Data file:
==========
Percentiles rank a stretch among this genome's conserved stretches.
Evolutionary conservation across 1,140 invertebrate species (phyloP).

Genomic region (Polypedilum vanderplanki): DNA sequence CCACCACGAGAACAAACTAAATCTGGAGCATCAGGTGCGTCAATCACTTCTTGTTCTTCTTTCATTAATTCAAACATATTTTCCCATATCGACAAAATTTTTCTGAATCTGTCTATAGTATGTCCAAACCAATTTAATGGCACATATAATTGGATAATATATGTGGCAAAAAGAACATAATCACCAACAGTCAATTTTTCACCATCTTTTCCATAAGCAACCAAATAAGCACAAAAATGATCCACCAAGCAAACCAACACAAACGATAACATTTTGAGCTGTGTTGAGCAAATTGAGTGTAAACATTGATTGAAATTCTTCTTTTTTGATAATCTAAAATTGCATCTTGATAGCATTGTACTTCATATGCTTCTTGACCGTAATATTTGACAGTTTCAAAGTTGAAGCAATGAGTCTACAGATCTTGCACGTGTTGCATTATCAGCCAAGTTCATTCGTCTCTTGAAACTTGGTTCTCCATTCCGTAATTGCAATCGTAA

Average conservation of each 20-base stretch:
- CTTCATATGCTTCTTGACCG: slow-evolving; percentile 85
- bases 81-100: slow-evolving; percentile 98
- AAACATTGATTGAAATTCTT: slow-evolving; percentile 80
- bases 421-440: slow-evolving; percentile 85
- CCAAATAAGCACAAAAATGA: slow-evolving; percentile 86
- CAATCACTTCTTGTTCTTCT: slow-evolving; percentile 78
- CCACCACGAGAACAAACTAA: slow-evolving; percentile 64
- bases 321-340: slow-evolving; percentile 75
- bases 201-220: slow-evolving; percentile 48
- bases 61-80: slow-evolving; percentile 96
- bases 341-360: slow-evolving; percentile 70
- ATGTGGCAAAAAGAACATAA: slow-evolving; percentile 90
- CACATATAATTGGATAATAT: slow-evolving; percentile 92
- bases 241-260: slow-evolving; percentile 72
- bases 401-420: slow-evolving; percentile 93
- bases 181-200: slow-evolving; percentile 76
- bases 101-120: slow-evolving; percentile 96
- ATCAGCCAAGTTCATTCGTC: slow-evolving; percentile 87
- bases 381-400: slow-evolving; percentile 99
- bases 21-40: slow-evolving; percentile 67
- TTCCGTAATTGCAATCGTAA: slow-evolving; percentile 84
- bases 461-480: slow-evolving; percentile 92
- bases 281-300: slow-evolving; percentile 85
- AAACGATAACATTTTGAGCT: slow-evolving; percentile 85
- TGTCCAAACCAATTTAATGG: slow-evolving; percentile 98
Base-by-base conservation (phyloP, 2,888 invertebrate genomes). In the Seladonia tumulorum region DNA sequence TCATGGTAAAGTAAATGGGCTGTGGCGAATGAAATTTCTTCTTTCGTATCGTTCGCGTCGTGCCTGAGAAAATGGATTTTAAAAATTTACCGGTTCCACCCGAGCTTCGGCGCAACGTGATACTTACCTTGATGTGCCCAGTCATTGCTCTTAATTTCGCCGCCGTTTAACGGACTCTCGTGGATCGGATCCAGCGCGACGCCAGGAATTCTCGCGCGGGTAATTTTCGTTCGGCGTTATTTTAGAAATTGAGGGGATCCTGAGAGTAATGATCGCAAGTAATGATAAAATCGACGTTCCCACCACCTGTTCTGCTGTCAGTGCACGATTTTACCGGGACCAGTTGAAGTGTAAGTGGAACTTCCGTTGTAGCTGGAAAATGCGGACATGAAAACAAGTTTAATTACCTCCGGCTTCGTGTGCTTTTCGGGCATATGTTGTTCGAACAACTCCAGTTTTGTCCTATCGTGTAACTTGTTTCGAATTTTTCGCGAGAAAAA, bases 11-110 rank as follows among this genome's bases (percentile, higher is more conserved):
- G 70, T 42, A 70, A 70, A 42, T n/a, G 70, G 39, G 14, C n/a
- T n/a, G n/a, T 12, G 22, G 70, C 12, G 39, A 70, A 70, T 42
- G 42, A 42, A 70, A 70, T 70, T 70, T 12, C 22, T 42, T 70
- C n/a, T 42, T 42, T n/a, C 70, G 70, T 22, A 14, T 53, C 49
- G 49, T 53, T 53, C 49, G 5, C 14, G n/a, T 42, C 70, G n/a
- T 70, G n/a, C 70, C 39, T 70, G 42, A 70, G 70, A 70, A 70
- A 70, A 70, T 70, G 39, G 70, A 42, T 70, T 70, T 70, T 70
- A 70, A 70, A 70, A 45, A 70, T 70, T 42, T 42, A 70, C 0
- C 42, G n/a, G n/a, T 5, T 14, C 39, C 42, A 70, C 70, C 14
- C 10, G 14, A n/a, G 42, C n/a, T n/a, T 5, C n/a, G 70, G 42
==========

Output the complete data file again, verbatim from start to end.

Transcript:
Percentiles rank a stretch among this genome's conserved stretches.
Evolutionary conservation across 1,140 invertebrate species (phyloP).

Genomic region (Polypedilum vanderplanki): DNA sequence CCACCACGAGAACAAACTAAATCTGGAGCATCAGGTGCGTCAATCACTTCTTGTTCTTCTTTCATTAATTCAAACATATTTTCCCATATCGACAAAATTTTTCTGAATCTGTCTATAGTATGTCCAAACCAATTTAATGGCACATATAATTGGATAATATATGTGGCAAAAAGAACATAATCACCAACAGTCAATTTTTCACCATCTTTTCCATAAGCAACCAAATAAGCACAAAAATGATCCACCAAGCAAACCAACACAAACGATAACATTTTGAGCTGTGTTGAGCAAATTGAGTGTAAACATTGATTGAAATTCTTCTTTTTTGATAATCTAAAATTGCATCTTGATAGCATTGTACTTCATATGCTTCTTGACCGTAATATTTGACAGTTTCAAAGTTGAAGCAATGAGTCTACAGATCTTGCACGTGTTGCATTATCAGCCAAGTTCATTCGTCTCTTGAAACTTGGTTCTCCATTCCGTAATTGCAATCGTAA

Average conservation of each 20-base stretch:
- CTTCATATGCTTCTTGACCG: slow-evolving; percentile 85
- bases 81-100: slow-evolving; percentile 98
- AAACATTGATTGAAATTCTT: slow-evolving; percentile 80
- bases 421-440: slow-evolving; percentile 85
- CCAAATAAGCACAAAAATGA: slow-evolving; percentile 86
- CAATCACTTCTTGTTCTTCT: slow-evolving; percentile 78
- CCACCACGAGAACAAACTAA: slow-evolving; percentile 64
- bases 321-340: slow-evolving; percentile 75
- bases 201-220: slow-evolving; percentile 48
- bases 61-80: slow-evolving; percentile 96
- bases 341-360: slow-evolving; percentile 70
- ATGTGGCAAAAAGAACATAA: slow-evolving; percentile 90
- CACATATAATTGGATAATAT: slow-evolving; percentile 92
- bases 241-260: slow-evolving; percentile 72
- bases 401-420: slow-evolving; percentile 93
- bases 181-200: slow-evolving; percentile 76
- bases 101-120: slow-evolving; percentile 96
- ATCAGCCAAGTTCATTCGTC: slow-evolving; percentile 87
- bases 381-400: slow-evolving; percentile 99
- bases 21-40: slow-evolving; percentile 67
- TTCCGTAATTGCAATCGTAA: slow-evolving; percentile 84
- bases 461-480: slow-evolving; percentile 92
- bases 281-300: slow-evolving; percentile 85
- AAACGATAACATTTTGAGCT: slow-evolving; percentile 85
- TGTCCAAACCAATTTAATGG: slow-evolving; percentile 98
Base-by-base conservation (phyloP, 2,888 invertebrate genomes). In the Seladonia tumulorum region DNA sequence TCATGGTAAAGTAAATGGGCTGTGGCGAATGAAATTTCTTCTTTCGTATCGTTCGCGTCGTGCCTGAGAAAATGGATTTTAAAAATTTACCGGTTCCACCCGAGCTTCGGCGCAACGTGATACTTACCTTGATGTGCCCAGTCATTGCTCTTAATTTCGCCGCCGTTTAACGGACTCTCGTGGATCGGATCCAGCGCGACGCCAGGAATTCTCGCGCGGGTAATTTTCGTTCGGCGTTATTTTAGAAATTGAGGGGATCCTGAGAGTAATGATCGCAAGTAATGATAAAATCGACGTTCCCACCACCTGTTCTGCTGTCAGTGCACGATTTTACCGGGACCAGTTGAAGTGTAAGTGGAACTTCCGTTGTAGCTGGAAAATGCGGACATGAAAACAAGTTTAATTACCTCCGGCTTCGTGTGCTTTTCGGGCATATGTTGTTCGAACAACTCCAGTTTTGTCCTATCGTGTAACTTGTTTCGAATTTTTCGCGAGAAAAA, bases 11-110 rank as follows among this genome's bases (percentile, higher is more conserved):
- G 70, T 42, A 70, A 70, A 42, T n/a, G 70, G 39, G 14, C n/a
- T n/a, G n/a, T 12, G 22, G 70, C 12, G 39, A 70, A 70, T 42
- G 42, A 42, A 70, A 70, T 70, T 70, T 12, C 22, T 42, T 70
- C n/a, T 42, T 42, T n/a, C 70, G 70, T 22, A 14, T 53, C 49
- G 49, T 53, T 53, C 49, G 5, C 14, G n/a, T 42, C 70, G n/a
- T 70, G n/a, C 70, C 39, T 70, G 42, A 70, G 70, A 70, A 70
- A 70, A 70, T 70, G 39, G 70, A 42, T 70, T 70, T 70, T 70
- A 70, A 70, A 70, A 45, A 70, T 70, T 42, T 42, A 70, C 0
- C 42, G n/a, G n/a, T 5, T 14, C 39, C 42, A 70, C 70, C 14
- C 10, G 14, A n/a, G 42, C n/a, T n/a, T 5, C n/a, G 70, G 42